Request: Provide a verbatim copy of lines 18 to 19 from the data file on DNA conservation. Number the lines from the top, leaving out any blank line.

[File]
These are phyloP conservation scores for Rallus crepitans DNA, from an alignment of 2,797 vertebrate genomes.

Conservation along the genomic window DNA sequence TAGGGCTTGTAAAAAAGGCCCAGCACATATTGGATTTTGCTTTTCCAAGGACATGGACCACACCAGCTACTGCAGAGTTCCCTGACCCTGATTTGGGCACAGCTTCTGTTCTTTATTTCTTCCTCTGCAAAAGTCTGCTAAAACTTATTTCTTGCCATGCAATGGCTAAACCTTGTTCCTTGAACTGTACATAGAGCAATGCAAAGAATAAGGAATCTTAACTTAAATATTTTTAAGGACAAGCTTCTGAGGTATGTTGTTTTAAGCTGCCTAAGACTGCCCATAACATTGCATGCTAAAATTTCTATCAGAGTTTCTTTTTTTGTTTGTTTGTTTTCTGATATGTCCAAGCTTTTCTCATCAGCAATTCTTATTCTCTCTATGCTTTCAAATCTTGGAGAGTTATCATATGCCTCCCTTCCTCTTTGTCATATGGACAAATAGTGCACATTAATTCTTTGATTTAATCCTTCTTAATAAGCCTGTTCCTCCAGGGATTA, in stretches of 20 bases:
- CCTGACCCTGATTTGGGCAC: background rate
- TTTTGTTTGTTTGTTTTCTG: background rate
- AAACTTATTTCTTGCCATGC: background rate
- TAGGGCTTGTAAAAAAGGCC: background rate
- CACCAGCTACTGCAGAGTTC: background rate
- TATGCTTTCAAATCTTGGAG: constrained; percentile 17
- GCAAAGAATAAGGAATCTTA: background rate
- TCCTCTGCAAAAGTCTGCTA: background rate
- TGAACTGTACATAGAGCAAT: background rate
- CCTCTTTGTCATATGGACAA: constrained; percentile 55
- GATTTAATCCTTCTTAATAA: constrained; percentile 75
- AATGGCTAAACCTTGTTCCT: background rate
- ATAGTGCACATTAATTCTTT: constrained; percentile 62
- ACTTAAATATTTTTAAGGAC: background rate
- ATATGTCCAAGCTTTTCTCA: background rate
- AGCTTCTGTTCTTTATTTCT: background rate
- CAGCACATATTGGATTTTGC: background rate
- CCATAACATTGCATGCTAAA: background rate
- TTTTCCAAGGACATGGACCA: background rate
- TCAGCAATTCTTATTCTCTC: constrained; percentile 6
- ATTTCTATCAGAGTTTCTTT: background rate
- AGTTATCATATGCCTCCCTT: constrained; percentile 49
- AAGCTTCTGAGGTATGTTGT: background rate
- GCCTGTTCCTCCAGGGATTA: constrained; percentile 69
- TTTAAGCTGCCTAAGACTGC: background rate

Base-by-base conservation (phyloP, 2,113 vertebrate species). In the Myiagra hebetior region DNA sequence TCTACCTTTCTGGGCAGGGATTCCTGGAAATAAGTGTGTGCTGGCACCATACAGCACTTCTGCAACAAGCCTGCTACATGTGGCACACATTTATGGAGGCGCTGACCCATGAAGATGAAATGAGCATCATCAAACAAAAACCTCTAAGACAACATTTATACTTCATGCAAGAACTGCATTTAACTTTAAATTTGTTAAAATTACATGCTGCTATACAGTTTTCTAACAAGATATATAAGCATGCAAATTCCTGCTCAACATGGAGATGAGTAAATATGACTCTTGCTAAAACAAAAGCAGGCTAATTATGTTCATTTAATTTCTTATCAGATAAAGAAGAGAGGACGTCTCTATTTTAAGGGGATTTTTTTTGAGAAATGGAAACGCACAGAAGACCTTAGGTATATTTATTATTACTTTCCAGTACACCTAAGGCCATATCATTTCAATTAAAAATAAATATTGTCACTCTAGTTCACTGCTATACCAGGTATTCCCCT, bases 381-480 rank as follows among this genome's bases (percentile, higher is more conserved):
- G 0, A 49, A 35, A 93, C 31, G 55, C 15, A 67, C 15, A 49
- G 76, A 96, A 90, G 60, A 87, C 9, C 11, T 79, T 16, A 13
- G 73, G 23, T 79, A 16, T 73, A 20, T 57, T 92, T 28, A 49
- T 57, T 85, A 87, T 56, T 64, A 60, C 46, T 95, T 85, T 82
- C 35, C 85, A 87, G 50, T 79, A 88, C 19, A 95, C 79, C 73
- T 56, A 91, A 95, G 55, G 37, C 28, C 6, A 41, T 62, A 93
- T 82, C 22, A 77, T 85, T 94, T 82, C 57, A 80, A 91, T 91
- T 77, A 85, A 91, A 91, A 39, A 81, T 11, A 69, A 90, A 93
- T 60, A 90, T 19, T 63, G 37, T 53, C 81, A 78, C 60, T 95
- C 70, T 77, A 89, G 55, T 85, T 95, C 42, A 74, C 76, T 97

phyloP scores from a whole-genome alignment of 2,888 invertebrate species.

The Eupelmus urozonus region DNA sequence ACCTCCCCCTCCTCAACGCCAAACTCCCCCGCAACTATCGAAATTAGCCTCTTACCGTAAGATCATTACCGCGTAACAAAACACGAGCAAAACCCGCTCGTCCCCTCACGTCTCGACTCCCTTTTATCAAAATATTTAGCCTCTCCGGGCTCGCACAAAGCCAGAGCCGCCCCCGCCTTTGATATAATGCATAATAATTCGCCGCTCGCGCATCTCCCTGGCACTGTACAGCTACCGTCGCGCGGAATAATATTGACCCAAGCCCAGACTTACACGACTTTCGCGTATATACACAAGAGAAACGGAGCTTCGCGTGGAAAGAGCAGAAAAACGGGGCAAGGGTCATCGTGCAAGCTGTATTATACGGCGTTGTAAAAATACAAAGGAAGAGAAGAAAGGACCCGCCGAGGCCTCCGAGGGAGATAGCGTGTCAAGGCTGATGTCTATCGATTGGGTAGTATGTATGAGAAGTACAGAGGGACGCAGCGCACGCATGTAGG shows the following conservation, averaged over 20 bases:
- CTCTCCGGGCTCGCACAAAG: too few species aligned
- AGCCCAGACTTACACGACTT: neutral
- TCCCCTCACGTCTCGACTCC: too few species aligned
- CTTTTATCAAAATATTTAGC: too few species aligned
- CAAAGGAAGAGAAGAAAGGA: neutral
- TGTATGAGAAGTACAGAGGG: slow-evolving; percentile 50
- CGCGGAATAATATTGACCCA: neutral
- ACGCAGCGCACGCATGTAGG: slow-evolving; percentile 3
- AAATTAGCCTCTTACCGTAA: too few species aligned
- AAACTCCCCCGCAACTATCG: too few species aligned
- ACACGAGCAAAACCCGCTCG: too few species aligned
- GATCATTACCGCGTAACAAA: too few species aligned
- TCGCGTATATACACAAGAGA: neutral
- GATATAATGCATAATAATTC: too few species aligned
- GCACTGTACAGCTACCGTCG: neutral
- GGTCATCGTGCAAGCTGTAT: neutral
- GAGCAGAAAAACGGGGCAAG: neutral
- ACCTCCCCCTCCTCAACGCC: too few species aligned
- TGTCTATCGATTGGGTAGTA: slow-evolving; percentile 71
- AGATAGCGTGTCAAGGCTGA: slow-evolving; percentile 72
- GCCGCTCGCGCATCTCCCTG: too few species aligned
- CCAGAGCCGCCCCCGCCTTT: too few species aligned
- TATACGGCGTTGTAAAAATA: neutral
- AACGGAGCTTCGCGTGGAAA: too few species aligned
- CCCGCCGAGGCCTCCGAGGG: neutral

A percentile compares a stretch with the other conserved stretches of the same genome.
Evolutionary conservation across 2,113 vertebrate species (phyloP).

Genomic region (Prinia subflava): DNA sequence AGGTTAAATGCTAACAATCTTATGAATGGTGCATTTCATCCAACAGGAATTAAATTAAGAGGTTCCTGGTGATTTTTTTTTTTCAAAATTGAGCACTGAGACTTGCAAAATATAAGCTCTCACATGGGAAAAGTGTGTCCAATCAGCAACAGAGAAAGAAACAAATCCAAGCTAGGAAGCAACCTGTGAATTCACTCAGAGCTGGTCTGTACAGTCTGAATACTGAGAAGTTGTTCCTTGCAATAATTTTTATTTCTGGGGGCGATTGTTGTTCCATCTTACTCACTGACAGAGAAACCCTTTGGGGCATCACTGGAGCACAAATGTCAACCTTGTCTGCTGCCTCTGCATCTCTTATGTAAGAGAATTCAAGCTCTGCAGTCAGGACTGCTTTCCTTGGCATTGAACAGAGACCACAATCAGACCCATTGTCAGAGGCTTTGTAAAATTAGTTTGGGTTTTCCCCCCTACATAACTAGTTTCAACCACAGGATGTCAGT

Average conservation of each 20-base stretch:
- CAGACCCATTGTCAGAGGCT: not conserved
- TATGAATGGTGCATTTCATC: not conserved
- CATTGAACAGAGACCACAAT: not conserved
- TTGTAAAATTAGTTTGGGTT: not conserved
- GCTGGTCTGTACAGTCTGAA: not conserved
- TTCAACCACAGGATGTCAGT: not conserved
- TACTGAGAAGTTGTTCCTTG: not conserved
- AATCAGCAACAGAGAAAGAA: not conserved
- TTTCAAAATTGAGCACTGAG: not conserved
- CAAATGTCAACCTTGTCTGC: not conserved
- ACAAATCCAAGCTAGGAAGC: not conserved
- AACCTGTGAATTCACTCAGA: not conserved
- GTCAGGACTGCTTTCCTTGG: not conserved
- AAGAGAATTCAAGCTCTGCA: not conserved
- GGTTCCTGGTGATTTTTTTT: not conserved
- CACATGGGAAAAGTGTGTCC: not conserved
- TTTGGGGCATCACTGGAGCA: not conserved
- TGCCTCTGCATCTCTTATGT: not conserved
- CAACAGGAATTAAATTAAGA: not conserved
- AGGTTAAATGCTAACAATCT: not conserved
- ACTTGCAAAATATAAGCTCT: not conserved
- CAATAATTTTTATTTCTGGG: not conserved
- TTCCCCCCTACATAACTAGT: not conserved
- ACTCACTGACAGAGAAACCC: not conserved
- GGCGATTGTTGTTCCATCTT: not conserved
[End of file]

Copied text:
- AGCTTCTGTTCTTTATTTCT: background rate
- CAGCACATATTGGATTTTGC: background rate